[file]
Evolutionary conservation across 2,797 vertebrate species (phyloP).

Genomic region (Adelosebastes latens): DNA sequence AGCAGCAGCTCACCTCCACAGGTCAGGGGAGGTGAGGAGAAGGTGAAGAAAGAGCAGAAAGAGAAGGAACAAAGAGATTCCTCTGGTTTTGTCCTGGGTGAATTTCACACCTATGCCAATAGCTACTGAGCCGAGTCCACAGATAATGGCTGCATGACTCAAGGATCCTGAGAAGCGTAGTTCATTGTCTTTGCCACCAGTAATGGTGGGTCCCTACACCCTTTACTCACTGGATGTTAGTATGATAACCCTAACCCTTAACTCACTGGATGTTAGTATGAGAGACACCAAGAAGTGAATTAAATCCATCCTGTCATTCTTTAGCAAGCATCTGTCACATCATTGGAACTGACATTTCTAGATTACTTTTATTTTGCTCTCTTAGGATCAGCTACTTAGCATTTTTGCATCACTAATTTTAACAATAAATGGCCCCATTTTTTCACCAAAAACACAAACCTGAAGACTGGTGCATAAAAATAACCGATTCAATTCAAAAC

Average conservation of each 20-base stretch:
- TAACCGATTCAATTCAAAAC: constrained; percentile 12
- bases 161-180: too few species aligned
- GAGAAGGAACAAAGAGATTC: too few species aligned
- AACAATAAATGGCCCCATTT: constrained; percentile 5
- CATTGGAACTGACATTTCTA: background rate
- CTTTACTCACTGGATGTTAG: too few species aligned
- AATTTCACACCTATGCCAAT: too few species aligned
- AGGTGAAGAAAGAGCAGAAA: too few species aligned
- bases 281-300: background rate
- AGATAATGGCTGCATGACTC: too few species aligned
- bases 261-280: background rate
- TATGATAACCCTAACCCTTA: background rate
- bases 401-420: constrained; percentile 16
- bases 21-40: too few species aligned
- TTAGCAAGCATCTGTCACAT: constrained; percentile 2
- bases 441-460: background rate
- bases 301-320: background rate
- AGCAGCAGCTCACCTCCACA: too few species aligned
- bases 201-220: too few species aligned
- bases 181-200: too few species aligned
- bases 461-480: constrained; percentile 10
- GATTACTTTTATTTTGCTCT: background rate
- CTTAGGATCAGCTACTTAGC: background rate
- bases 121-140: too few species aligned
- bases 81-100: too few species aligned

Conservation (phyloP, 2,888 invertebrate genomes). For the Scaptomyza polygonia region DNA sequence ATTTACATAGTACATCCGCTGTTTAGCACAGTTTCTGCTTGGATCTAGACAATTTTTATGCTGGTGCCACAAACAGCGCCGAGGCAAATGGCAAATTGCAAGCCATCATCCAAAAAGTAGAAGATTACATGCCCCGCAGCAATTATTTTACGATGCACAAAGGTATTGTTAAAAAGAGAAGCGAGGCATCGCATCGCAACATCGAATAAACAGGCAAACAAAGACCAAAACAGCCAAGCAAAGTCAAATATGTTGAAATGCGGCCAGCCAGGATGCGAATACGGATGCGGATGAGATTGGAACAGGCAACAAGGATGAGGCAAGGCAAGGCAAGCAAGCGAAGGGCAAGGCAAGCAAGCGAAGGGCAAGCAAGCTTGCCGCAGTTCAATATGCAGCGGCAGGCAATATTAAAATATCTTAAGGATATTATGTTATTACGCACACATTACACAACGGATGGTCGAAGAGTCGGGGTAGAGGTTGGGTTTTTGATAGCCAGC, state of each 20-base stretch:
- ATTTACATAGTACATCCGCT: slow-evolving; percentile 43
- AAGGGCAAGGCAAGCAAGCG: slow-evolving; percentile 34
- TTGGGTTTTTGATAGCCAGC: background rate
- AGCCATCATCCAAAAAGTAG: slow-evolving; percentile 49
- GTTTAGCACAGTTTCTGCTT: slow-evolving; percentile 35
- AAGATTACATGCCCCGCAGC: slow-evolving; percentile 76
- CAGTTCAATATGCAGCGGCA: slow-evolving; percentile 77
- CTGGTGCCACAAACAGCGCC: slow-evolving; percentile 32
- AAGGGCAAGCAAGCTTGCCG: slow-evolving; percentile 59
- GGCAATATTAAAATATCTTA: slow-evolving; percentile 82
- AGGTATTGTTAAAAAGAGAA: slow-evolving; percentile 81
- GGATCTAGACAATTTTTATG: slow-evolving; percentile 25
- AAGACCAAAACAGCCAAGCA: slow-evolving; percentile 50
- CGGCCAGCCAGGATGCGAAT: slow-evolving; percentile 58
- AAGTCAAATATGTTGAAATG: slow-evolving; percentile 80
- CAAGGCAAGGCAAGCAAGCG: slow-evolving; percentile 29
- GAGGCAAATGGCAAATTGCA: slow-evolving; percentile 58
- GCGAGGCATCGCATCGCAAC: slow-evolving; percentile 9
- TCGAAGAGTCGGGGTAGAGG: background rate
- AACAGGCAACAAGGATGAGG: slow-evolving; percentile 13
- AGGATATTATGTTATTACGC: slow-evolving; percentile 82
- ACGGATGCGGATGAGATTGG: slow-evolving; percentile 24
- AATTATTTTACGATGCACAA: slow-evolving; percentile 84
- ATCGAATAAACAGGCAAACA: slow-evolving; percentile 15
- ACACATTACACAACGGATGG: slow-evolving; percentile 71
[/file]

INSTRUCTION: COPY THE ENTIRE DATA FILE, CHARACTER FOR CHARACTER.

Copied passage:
Evolutionary conservation across 2,797 vertebrate species (phyloP).

Genomic region (Adelosebastes latens): DNA sequence AGCAGCAGCTCACCTCCACAGGTCAGGGGAGGTGAGGAGAAGGTGAAGAAAGAGCAGAAAGAGAAGGAACAAAGAGATTCCTCTGGTTTTGTCCTGGGTGAATTTCACACCTATGCCAATAGCTACTGAGCCGAGTCCACAGATAATGGCTGCATGACTCAAGGATCCTGAGAAGCGTAGTTCATTGTCTTTGCCACCAGTAATGGTGGGTCCCTACACCCTTTACTCACTGGATGTTAGTATGATAACCCTAACCCTTAACTCACTGGATGTTAGTATGAGAGACACCAAGAAGTGAATTAAATCCATCCTGTCATTCTTTAGCAAGCATCTGTCACATCATTGGAACTGACATTTCTAGATTACTTTTATTTTGCTCTCTTAGGATCAGCTACTTAGCATTTTTGCATCACTAATTTTAACAATAAATGGCCCCATTTTTTCACCAAAAACACAAACCTGAAGACTGGTGCATAAAAATAACCGATTCAATTCAAAAC

Average conservation of each 20-base stretch:
- TAACCGATTCAATTCAAAAC: constrained; percentile 12
- bases 161-180: too few species aligned
- GAGAAGGAACAAAGAGATTC: too few species aligned
- AACAATAAATGGCCCCATTT: constrained; percentile 5
- CATTGGAACTGACATTTCTA: background rate
- CTTTACTCACTGGATGTTAG: too few species aligned
- AATTTCACACCTATGCCAAT: too few species aligned
- AGGTGAAGAAAGAGCAGAAA: too few species aligned
- bases 281-300: background rate
- AGATAATGGCTGCATGACTC: too few species aligned
- bases 261-280: background rate
- TATGATAACCCTAACCCTTA: background rate
- bases 401-420: constrained; percentile 16
- bases 21-40: too few species aligned
- TTAGCAAGCATCTGTCACAT: constrained; percentile 2
- bases 441-460: background rate
- bases 301-320: background rate
- AGCAGCAGCTCACCTCCACA: too few species aligned
- bases 201-220: too few species aligned
- bases 181-200: too few species aligned
- bases 461-480: constrained; percentile 10
- GATTACTTTTATTTTGCTCT: background rate
- CTTAGGATCAGCTACTTAGC: background rate
- bases 121-140: too few species aligned
- bases 81-100: too few species aligned

Conservation (phyloP, 2,888 invertebrate genomes). For the Scaptomyza polygonia region DNA sequence ATTTACATAGTACATCCGCTGTTTAGCACAGTTTCTGCTTGGATCTAGACAATTTTTATGCTGGTGCCACAAACAGCGCCGAGGCAAATGGCAAATTGCAAGCCATCATCCAAAAAGTAGAAGATTACATGCCCCGCAGCAATTATTTTACGATGCACAAAGGTATTGTTAAAAAGAGAAGCGAGGCATCGCATCGCAACATCGAATAAACAGGCAAACAAAGACCAAAACAGCCAAGCAAAGTCAAATATGTTGAAATGCGGCCAGCCAGGATGCGAATACGGATGCGGATGAGATTGGAACAGGCAACAAGGATGAGGCAAGGCAAGGCAAGCAAGCGAAGGGCAAGGCAAGCAAGCGAAGGGCAAGCAAGCTTGCCGCAGTTCAATATGCAGCGGCAGGCAATATTAAAATATCTTAAGGATATTATGTTATTACGCACACATTACACAACGGATGGTCGAAGAGTCGGGGTAGAGGTTGGGTTTTTGATAGCCAGC, state of each 20-base stretch:
- ATTTACATAGTACATCCGCT: slow-evolving; percentile 43
- AAGGGCAAGGCAAGCAAGCG: slow-evolving; percentile 34
- TTGGGTTTTTGATAGCCAGC: background rate
- AGCCATCATCCAAAAAGTAG: slow-evolving; percentile 49
- GTTTAGCACAGTTTCTGCTT: slow-evolving; percentile 35
- AAGATTACATGCCCCGCAGC: slow-evolving; percentile 76
- CAGTTCAATATGCAGCGGCA: slow-evolving; percentile 77
- CTGGTGCCACAAACAGCGCC: slow-evolving; percentile 32
- AAGGGCAAGCAAGCTTGCCG: slow-evolving; percentile 59
- GGCAATATTAAAATATCTTA: slow-evolving; percentile 82
- AGGTATTGTTAAAAAGAGAA: slow-evolving; percentile 81
- GGATCTAGACAATTTTTATG: slow-evolving; percentile 25
- AAGACCAAAACAGCCAAGCA: slow-evolving; percentile 50
- CGGCCAGCCAGGATGCGAAT: slow-evolving; percentile 58
- AAGTCAAATATGTTGAAATG: slow-evolving; percentile 80
- CAAGGCAAGGCAAGCAAGCG: slow-evolving; percentile 29
- GAGGCAAATGGCAAATTGCA: slow-evolving; percentile 58
- GCGAGGCATCGCATCGCAAC: slow-evolving; percentile 9
- TCGAAGAGTCGGGGTAGAGG: background rate
- AACAGGCAACAAGGATGAGG: slow-evolving; percentile 13
- AGGATATTATGTTATTACGC: slow-evolving; percentile 82
- ACGGATGCGGATGAGATTGG: slow-evolving; percentile 24
- AATTATTTTACGATGCACAA: slow-evolving; percentile 84
- ATCGAATAAACAGGCAAACA: slow-evolving; percentile 15
- ACACATTACACAACGGATGG: slow-evolving; percentile 71